I don’t think it is an exaggeration to say that much of the economy in the world today is due to the creation of lithium-ion batteries. If you listen to this on any mobile device, there is almost certainly a lithium-based battery in your device.
A lithium-ion battery is a battery that uses an intercalated lithium compound as the cathode. When the battery is charging, ions of lithium are sent from the cathode to the anode. When the battery is discharged, the lithium ions go in reverse from the anode to the cathode, usually through some liquid or gel electrolyte.
Lithium-ion batteries were initially developed by NASA back in the 1960s. There were attempts to commercialize it through the 70s and 80s, and there were many experiments on new battery recipes during this time. The first commercial lithium-ion battery was released by Sony in 1991.
This really was revolutionary. It was so important that the 2019 Nobel Prize in Physics was awarded to John Goodenough, Stanley Whittingham, and Akira Yoshino for their work on the development of lithium-ion batteries.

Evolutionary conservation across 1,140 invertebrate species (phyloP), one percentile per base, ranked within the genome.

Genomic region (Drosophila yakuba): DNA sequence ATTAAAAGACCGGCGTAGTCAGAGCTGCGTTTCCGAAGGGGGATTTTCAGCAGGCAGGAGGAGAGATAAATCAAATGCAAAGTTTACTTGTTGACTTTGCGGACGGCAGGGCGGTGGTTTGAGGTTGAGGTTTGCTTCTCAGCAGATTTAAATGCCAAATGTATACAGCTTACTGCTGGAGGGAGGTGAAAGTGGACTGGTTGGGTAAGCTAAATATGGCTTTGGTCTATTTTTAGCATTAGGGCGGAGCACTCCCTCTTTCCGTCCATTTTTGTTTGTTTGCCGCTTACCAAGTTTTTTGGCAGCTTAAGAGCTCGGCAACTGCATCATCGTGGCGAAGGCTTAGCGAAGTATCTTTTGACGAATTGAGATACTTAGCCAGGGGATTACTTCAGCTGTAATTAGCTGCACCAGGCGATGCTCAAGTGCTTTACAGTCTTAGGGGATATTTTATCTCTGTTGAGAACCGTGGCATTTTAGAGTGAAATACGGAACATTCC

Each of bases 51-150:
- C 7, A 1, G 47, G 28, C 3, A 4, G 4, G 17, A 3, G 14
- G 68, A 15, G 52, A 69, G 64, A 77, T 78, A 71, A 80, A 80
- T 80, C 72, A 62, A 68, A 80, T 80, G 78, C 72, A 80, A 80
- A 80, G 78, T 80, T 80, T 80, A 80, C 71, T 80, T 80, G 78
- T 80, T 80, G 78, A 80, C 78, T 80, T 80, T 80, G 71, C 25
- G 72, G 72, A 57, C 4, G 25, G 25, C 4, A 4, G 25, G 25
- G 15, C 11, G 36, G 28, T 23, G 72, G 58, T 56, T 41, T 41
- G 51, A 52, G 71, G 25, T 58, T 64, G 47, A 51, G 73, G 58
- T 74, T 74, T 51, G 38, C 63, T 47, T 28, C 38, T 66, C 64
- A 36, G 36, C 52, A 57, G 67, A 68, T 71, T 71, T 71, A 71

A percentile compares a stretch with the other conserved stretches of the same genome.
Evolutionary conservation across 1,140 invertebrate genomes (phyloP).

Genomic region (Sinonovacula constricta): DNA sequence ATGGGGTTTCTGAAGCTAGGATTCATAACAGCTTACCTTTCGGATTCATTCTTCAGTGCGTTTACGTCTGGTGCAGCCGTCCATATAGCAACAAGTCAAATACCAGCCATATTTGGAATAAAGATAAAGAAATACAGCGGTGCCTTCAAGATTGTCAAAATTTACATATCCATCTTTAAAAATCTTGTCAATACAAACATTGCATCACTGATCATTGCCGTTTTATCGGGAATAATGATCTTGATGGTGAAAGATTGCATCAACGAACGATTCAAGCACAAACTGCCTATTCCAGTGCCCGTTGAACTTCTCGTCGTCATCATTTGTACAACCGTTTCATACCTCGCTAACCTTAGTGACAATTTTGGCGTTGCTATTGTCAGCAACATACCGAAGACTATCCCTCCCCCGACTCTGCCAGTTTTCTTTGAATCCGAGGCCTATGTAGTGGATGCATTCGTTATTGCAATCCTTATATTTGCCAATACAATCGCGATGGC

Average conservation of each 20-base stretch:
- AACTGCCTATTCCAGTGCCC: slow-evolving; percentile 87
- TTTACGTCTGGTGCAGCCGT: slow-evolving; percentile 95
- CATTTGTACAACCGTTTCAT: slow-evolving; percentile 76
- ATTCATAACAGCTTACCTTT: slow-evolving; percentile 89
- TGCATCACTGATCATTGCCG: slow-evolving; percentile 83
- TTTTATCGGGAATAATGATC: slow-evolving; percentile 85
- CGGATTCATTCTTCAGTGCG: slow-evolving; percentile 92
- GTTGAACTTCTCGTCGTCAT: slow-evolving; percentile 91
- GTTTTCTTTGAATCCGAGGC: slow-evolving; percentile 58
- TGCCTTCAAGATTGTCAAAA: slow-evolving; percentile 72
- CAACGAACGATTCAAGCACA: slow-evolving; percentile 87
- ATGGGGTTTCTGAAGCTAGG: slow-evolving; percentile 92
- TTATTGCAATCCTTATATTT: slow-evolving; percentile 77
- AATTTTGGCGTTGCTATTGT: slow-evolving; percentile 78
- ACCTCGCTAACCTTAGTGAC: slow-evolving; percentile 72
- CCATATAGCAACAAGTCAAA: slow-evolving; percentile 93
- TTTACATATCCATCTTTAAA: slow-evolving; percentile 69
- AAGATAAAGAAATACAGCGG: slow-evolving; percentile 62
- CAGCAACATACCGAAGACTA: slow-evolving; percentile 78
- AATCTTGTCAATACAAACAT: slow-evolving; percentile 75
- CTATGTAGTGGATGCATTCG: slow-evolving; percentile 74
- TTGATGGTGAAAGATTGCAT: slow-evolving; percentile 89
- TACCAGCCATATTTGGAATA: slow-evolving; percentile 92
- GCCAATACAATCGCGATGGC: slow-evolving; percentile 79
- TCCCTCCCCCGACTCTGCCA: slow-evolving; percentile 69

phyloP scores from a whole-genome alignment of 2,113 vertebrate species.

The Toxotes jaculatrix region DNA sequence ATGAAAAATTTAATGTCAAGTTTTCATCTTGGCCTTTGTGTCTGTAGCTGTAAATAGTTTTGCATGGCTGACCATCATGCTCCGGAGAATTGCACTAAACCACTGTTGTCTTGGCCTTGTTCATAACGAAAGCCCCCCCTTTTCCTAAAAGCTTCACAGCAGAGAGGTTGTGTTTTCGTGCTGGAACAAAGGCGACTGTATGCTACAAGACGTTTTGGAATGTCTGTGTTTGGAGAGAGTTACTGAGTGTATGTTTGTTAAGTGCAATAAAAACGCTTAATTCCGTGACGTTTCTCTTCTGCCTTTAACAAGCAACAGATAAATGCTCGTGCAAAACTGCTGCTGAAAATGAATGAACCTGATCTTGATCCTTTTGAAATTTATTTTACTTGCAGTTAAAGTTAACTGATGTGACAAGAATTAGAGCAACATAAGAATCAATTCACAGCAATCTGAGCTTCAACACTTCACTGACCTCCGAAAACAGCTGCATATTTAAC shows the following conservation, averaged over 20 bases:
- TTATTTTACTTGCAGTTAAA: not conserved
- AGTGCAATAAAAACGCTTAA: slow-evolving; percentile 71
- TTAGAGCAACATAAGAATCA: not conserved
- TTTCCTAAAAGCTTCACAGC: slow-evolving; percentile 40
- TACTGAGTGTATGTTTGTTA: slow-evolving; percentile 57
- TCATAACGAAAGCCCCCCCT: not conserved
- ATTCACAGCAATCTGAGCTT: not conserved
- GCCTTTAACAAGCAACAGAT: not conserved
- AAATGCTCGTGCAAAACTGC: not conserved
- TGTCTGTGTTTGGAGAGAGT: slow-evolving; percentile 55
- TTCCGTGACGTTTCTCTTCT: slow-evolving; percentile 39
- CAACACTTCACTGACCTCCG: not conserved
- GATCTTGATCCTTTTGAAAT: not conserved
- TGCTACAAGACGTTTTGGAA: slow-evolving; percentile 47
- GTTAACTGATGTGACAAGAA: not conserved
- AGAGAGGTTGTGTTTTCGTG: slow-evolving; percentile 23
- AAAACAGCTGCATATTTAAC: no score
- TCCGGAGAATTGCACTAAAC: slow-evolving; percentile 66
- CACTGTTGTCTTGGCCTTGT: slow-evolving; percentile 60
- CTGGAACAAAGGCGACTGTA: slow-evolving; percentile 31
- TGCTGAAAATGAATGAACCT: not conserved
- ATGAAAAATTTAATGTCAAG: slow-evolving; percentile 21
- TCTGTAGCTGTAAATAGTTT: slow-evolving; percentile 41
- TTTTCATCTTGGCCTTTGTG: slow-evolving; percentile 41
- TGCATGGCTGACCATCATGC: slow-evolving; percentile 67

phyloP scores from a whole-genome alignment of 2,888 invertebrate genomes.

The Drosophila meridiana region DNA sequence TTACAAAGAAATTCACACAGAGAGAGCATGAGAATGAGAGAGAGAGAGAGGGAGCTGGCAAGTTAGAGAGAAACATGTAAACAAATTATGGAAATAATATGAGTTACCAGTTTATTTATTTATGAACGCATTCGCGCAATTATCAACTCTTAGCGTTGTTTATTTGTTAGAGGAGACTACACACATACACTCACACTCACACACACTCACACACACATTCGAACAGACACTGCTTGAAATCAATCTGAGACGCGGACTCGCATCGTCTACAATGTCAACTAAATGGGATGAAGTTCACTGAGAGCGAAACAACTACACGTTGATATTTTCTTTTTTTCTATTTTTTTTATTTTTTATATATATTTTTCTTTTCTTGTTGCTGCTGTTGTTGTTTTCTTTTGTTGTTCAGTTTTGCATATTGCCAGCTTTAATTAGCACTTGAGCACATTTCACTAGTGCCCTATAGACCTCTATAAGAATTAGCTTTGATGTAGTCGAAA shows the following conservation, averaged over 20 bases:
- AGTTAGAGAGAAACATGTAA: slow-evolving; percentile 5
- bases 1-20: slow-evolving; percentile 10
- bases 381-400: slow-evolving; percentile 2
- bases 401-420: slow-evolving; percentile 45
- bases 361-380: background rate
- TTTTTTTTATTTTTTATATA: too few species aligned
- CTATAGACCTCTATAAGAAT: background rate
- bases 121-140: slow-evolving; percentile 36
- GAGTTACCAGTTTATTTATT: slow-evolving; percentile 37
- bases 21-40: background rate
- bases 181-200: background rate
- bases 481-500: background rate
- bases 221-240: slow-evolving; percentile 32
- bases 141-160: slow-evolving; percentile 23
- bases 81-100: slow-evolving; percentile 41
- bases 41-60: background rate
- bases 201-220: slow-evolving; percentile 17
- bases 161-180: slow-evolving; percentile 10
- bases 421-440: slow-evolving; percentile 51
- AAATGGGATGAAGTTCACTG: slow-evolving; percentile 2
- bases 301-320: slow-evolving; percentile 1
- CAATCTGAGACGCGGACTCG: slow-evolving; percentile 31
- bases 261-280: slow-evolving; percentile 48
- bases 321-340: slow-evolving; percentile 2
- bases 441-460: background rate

What makes these batteries so special?
They allow for batteries that are high-capacity, rechargeable, and lightweight.
If you remember back to my episode on electric cars, there was a time before 1920 when electric cars outsold cars with internal combustion engines. The reason why gasoline-powered cars outpaced electric cars had everything to do with the poor performance of batteries.
Once Sony released their lithium-ion battery in the early 90s, some enthusiasts purchased thousands of them to power an electric car….and it worked really well.
Because of lithium-ion batteries, the demand for lithium has exploded over the last 25 years.
Just since 2010, the global production of lithium has quadrupled, and lithium production is expected to triple over the next five years.
As lithium production has increased, the cost of lithium-ion batteries has fallen exponentially over the last 25 years.
Almost all of the future demand for lithium will come from growth in the electric vehicle market.
Currently, the largest lithium-producing countries are Australia, which produced 55,000 tonnes, Chile, with 26,000 tonnes, and China, with 14,000 tonnes.
Despite the expected lithium demand explosion over the next several decades, most analysts aren’t too worried about lithium production keeping up with demand. There is a lot of untapped lithium around the world that has never been exploited before because there had never been any demand for it.